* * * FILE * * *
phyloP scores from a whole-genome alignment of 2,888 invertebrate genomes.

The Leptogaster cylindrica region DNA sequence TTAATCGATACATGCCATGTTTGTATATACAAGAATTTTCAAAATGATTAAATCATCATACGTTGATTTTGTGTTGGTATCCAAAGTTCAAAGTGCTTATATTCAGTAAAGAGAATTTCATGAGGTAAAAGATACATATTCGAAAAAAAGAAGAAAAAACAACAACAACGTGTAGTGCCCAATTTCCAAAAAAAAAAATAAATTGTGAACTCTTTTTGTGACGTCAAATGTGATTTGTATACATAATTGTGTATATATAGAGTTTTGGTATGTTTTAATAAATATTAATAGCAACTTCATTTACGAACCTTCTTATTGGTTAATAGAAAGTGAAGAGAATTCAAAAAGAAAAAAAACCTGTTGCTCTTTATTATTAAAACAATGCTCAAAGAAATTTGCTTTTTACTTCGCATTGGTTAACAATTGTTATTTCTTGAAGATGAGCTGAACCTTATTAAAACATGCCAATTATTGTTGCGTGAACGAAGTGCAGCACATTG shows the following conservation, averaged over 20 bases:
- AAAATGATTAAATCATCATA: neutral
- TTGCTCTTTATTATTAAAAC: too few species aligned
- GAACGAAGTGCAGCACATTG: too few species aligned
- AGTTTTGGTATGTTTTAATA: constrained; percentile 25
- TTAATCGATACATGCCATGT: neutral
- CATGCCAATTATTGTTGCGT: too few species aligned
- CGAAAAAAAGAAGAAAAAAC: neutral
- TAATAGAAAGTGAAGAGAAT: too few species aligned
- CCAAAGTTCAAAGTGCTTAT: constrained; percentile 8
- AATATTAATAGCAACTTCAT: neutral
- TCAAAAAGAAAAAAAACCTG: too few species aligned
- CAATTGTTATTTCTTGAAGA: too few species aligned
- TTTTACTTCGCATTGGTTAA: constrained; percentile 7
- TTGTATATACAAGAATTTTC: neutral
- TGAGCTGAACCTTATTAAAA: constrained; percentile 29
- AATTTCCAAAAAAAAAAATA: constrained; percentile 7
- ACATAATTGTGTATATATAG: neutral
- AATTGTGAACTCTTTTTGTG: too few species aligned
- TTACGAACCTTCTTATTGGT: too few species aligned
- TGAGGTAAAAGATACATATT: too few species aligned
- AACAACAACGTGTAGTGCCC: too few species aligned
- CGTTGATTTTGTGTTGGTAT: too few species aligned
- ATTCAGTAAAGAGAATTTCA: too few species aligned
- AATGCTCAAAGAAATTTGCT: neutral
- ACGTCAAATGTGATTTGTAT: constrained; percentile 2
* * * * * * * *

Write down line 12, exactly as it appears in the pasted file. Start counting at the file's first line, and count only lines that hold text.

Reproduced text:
- AATATTAATAGCAACTTCAT: neutral